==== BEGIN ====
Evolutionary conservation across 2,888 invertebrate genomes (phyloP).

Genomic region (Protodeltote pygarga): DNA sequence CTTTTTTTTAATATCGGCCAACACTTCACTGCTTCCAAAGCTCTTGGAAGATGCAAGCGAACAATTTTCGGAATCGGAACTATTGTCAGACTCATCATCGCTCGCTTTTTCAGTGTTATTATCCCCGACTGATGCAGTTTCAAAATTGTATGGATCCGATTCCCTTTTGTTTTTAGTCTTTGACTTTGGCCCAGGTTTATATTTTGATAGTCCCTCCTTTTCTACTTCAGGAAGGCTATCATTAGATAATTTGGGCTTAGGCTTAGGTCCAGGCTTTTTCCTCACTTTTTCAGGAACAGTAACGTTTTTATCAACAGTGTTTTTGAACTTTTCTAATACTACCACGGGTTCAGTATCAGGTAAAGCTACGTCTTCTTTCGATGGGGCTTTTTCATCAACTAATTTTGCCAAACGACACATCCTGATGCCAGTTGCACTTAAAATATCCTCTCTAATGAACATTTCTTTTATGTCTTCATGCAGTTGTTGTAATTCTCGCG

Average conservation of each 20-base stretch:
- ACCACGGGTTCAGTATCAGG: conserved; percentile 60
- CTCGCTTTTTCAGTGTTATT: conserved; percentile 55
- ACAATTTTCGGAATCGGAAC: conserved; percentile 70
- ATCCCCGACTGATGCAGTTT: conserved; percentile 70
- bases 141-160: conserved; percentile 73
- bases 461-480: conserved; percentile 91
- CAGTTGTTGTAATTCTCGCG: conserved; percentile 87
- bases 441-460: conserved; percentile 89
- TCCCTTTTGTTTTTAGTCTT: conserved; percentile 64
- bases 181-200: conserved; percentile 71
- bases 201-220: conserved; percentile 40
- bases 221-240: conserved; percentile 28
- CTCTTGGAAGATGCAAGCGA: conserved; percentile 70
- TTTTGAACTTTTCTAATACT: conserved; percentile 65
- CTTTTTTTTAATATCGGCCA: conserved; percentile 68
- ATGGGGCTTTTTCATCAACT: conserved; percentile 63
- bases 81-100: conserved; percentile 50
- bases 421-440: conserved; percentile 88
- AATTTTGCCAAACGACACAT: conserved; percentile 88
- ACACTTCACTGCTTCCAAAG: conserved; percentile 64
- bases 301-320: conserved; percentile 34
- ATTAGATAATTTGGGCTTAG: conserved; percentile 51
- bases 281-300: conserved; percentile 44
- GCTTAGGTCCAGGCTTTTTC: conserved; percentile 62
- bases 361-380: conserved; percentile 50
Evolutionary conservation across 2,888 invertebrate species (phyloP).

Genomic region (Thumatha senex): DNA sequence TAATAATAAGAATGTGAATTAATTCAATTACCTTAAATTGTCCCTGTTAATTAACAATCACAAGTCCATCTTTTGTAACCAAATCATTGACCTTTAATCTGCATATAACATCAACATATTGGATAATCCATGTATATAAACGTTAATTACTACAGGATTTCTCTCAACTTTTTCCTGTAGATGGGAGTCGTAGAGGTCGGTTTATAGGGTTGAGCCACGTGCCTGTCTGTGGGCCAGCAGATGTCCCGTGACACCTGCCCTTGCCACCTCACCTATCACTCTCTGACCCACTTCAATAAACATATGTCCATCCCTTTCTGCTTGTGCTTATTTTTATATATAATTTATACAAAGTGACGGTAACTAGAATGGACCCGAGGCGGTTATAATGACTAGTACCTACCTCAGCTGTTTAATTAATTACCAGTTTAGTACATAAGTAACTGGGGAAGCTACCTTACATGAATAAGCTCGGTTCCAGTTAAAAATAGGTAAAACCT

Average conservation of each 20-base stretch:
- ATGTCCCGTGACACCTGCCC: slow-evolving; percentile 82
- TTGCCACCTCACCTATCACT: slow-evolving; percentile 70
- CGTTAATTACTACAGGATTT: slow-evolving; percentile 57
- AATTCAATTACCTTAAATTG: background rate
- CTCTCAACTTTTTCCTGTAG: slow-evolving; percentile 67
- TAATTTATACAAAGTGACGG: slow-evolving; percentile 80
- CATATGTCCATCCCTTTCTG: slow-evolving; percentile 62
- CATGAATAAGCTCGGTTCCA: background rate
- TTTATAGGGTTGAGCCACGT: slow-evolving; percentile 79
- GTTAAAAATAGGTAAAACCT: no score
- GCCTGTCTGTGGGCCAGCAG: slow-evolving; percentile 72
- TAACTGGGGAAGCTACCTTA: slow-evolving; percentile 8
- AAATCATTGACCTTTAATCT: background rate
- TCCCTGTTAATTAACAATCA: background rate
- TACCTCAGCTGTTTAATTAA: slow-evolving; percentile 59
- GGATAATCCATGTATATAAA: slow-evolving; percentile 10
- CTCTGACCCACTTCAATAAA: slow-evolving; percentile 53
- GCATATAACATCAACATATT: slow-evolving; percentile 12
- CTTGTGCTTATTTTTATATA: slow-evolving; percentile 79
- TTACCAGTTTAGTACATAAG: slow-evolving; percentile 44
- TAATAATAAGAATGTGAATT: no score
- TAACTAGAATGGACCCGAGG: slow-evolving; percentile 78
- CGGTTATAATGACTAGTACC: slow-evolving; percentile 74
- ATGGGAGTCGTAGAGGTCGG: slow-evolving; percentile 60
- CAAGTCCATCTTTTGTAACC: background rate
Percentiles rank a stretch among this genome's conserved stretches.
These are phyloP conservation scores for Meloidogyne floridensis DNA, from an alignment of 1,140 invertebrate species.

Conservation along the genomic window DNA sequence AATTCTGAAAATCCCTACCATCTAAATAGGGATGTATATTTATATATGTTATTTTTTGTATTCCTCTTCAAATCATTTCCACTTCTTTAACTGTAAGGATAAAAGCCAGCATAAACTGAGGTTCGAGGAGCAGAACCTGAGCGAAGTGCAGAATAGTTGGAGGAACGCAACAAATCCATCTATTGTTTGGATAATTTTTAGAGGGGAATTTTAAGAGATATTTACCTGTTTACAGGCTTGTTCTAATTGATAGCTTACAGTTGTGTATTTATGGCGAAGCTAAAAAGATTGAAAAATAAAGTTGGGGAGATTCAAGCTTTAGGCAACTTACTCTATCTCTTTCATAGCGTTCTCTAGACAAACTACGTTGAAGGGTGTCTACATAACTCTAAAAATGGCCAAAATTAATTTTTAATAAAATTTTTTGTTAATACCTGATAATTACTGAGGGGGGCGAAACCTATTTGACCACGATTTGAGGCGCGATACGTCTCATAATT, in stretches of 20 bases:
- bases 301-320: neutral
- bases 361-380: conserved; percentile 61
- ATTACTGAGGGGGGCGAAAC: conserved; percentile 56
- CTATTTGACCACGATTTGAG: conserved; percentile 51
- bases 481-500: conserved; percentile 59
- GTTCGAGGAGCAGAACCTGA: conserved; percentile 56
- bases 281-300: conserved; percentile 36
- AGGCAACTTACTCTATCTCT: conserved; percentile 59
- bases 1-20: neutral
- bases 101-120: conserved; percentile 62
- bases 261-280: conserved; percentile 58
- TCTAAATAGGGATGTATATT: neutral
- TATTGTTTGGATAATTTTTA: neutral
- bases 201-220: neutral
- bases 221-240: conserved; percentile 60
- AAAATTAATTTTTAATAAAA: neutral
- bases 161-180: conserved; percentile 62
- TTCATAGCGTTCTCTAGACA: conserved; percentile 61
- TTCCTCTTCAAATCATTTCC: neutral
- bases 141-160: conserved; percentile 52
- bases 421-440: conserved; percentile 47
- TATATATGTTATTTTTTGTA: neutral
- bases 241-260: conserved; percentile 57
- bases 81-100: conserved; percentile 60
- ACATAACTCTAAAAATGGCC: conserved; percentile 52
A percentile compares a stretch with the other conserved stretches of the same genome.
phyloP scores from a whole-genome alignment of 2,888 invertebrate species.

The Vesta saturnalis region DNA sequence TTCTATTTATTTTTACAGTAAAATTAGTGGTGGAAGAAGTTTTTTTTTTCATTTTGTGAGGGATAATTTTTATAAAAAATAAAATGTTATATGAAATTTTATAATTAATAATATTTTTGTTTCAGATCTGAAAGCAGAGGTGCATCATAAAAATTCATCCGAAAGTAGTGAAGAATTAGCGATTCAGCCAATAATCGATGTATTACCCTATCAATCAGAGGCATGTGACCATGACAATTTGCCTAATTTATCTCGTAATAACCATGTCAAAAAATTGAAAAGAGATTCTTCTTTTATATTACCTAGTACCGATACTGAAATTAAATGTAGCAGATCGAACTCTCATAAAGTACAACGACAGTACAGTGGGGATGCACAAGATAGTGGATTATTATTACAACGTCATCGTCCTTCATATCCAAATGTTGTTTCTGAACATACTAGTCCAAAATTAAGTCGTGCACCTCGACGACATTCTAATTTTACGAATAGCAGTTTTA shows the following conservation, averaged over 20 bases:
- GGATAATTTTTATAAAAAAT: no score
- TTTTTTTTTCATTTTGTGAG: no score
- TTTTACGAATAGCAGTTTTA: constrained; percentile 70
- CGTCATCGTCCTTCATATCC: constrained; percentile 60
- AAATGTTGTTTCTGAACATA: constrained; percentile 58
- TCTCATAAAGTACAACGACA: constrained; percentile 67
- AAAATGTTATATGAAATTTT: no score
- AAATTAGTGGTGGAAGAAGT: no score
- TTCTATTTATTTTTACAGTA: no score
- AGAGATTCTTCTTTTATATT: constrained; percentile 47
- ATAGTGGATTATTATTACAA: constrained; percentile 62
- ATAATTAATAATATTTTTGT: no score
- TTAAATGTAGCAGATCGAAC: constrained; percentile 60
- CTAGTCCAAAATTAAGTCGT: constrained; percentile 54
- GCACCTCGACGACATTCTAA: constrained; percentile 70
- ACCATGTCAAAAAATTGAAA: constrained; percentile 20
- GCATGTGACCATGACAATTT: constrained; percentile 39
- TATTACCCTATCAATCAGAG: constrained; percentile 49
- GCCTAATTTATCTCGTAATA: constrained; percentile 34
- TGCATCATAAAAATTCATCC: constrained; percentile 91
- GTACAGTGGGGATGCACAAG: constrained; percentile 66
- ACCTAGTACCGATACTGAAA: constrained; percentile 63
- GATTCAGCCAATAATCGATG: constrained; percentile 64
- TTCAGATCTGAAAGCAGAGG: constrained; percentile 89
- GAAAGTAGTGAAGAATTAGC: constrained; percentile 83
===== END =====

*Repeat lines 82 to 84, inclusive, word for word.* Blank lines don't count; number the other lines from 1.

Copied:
- bases 241-260: conserved; percentile 57
- bases 81-100: conserved; percentile 60
- ACATAACTCTAAAAATGGCC: conserved; percentile 52